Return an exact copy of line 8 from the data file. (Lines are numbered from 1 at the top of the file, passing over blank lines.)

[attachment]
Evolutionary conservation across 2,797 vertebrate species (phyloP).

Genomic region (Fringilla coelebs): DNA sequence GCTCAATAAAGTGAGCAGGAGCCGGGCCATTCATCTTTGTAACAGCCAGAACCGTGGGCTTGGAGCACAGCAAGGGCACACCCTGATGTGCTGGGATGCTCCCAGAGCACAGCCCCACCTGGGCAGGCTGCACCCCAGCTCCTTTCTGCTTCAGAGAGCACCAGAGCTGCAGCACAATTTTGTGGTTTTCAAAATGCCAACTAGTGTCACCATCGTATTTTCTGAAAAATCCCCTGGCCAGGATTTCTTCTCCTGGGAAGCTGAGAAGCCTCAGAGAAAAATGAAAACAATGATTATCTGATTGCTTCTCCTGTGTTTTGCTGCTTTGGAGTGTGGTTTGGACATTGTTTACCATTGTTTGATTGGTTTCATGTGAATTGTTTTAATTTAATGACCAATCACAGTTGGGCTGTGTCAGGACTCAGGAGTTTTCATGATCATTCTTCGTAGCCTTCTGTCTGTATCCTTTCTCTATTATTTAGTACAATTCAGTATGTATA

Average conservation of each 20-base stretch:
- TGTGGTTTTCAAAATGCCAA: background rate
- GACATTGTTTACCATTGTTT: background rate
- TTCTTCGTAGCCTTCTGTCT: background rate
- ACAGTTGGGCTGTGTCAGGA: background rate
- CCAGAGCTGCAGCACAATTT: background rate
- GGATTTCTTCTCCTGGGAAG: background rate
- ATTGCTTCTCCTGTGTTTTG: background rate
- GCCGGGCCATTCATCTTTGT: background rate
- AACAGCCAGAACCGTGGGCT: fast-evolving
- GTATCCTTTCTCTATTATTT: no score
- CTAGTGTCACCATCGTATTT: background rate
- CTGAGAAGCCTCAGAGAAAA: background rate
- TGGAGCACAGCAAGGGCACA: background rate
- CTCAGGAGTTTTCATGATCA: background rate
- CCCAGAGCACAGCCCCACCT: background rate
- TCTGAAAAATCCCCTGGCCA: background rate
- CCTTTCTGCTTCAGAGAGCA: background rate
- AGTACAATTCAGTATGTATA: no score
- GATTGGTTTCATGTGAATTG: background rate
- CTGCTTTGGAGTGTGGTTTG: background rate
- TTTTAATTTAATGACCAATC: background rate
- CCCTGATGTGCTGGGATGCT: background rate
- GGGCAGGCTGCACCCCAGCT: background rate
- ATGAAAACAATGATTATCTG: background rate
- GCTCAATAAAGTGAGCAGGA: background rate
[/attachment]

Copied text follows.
- CCAGAGCTGCAGCACAATTT: background rate